You may need multiple resumes if you've worked on a lot of platforms or have also managed projects. For example, if you have coded Java and also administered enterprise Oracle data warehouse deployments you'd need one resume for each that positions you as an expert in one area with supporting roles in the rest of the areas you know well.
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Re: SWE jobs career advice

Post by HawkeyePierce »

Definitely not interview fodder. Interviewing is expensive for the company, they're not there to waste your time or theirs.

What was said earlier about interviewing being a crapshoot is very true. We do our best to limit bias in the interview panel (eg each portion of the interview involves at least two panelists, the panel doesn't see your resume ahead of time, interview feedback is submitted without consulting others) but there's still a lot of dumb luck involved. Sometimes you just get someone having a bad day.

FWIW, my employer (one step below the FAANGs) has lots of grey hair SWEs.
Watty wrote: Sun Dec 13, 2020 1:35 am A quick search found this article that says that FAANG companies have cut back on hiring.

"FAANG is still slashing new software engineer, tech jobs"

https://www.businessofbusiness.com/arti ... -covid-19/

So that could be part of what you are running into.
Not my experience. My employer has over a thousand open SWE positions.

There's also not a one-to-one relationship between listings and positions. My department just leaves up a generic software engineer listing at all times but at any given time there might be between one and twenty open positions for it.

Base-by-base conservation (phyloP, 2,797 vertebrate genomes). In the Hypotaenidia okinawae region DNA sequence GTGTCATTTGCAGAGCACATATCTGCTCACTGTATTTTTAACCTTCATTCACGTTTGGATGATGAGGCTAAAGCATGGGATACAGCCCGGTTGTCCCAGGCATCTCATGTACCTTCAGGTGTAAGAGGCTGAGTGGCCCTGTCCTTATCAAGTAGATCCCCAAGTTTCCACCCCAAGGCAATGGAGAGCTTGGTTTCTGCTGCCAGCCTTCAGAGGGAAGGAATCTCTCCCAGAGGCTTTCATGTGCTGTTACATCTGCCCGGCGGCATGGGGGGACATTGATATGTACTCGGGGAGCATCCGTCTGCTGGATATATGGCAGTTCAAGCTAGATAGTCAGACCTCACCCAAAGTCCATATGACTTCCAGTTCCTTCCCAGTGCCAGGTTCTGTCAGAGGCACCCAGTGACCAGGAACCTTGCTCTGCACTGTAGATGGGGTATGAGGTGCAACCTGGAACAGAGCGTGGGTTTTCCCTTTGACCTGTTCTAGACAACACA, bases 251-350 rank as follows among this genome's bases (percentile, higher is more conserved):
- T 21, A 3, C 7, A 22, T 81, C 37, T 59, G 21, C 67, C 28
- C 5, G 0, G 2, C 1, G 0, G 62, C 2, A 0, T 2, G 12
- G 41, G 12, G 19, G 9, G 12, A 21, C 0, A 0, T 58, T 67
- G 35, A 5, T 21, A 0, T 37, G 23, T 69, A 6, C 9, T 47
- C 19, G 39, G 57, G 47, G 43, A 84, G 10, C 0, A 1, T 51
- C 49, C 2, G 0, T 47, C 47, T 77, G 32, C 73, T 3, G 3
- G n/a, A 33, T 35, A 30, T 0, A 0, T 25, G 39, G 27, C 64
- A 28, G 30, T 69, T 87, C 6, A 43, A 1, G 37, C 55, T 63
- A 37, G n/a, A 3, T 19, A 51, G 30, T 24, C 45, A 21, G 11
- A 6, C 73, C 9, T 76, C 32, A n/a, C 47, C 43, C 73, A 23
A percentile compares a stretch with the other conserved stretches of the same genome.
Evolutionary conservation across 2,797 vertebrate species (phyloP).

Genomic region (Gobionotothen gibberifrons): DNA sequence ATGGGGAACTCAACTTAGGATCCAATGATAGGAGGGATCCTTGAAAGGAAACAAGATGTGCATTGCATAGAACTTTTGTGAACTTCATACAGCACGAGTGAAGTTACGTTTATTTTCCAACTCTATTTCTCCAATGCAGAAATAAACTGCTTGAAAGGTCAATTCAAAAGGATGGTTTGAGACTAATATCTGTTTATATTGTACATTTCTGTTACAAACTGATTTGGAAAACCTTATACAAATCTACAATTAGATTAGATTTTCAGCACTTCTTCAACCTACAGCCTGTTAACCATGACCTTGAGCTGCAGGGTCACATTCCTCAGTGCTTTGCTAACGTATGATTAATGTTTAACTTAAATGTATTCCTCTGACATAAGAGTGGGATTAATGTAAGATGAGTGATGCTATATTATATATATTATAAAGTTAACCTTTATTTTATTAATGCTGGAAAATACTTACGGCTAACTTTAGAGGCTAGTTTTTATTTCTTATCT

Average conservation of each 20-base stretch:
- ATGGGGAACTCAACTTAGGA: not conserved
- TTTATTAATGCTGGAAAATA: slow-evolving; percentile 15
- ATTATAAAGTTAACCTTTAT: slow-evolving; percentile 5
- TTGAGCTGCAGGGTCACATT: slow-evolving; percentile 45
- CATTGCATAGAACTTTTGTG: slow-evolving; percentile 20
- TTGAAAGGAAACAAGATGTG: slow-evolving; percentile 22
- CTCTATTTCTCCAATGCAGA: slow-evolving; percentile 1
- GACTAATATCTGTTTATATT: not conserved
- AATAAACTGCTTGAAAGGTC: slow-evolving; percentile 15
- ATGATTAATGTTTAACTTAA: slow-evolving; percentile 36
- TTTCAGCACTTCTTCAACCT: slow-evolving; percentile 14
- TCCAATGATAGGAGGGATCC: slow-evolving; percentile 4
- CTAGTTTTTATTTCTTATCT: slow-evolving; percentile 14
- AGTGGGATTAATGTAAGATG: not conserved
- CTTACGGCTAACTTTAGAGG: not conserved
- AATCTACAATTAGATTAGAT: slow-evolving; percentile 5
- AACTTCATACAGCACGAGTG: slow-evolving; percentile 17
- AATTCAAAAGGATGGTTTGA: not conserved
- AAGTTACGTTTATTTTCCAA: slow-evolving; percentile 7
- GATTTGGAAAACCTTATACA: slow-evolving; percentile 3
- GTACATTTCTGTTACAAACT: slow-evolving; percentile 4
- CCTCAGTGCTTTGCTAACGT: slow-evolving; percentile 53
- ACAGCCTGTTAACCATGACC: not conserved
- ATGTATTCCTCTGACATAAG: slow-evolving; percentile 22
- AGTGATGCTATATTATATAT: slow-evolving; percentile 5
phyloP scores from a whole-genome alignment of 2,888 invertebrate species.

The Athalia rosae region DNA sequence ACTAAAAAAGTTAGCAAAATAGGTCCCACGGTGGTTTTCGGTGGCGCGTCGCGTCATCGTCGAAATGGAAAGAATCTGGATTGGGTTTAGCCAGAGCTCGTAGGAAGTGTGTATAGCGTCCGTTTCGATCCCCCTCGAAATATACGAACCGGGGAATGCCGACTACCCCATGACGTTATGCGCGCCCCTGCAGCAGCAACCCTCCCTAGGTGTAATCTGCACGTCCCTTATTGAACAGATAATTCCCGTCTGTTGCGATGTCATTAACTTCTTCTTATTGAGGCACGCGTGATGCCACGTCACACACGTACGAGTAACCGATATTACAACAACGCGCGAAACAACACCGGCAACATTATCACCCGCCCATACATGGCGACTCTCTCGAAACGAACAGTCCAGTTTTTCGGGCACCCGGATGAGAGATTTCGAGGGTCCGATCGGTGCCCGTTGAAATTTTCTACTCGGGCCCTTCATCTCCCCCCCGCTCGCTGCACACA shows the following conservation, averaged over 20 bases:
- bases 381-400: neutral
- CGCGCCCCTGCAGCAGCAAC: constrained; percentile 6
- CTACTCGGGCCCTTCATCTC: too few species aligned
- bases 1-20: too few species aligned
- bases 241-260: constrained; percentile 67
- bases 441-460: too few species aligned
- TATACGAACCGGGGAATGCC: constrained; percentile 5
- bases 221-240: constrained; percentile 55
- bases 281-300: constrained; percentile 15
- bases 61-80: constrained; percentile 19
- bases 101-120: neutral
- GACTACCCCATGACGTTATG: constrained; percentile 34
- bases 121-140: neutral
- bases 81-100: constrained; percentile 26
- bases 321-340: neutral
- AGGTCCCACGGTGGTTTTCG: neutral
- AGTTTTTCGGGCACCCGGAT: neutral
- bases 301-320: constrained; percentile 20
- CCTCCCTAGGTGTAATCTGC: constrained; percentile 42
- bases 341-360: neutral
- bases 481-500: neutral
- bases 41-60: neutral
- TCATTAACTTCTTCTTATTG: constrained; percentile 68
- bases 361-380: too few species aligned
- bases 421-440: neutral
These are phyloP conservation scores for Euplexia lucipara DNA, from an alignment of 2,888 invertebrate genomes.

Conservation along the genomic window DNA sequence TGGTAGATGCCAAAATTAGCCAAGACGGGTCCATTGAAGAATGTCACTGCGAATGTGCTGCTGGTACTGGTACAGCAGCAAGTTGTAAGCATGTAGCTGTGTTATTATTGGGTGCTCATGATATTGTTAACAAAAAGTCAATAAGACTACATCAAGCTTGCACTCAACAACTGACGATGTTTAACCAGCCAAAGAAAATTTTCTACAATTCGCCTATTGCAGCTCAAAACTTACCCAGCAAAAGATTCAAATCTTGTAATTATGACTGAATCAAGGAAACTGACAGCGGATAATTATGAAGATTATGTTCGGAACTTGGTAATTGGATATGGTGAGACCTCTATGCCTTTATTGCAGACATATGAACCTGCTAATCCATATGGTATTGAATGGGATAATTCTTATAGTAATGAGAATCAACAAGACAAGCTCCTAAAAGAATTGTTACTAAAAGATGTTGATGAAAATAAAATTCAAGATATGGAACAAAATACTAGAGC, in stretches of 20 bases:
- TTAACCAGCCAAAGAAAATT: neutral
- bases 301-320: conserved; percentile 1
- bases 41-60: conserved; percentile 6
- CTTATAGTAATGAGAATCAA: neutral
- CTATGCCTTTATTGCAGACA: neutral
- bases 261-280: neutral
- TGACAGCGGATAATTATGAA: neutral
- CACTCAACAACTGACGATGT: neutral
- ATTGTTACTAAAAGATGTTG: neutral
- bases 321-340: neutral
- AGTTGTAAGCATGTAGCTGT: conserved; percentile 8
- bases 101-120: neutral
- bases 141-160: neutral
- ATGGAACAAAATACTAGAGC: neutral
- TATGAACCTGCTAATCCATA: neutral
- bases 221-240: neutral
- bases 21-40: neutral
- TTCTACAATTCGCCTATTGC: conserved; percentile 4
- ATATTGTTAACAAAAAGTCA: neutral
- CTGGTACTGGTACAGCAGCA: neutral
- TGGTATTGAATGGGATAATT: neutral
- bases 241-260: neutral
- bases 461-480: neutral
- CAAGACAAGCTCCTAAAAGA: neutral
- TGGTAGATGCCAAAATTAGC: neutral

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Re: SWE jobs career advice

Post by bling »

sk.dolcevita wrote: Sun Dec 13, 2020 10:42 am I am bit disappointed that some are dismissing reality of ageism and bro culture in big tech. Both are rampant. It is now well accepted that the rhetoric of meritocracy can often cloak various -isms.
you're the hiring manager. you're given two choices. hiring 3-4 cheap grads fresh out of college who will work overtime for free, or hire one experienced engineer for the same cost who will not work more than 40 hours a week because they have a life outside of work. is this ageism? or is it the harsh reality of the bottom line?

as the same hiring manager, you must increase diversity because that's what HR is telling you to do. you have 100 resumes on your desk. 95% of them are men and white/asian. what are you supposed to do? reverse discriminate against qualified men so you can have more women in aggregate? it's a complicated problem with no good solution. there's a push to get young girls into tech in elementary schools but we're still another 10-15 years from seeing the impact of that.
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Re: SWE jobs career advice

Post by Normchad »

bling wrote: Sun Dec 13, 2020 12:41 pm
sk.dolcevita wrote: Sun Dec 13, 2020 10:42 am I am bit disappointed that some are dismissing reality of ageism and bro culture in big tech. Both are rampant. It is now well accepted that the rhetoric of meritocracy can often cloak various -isms.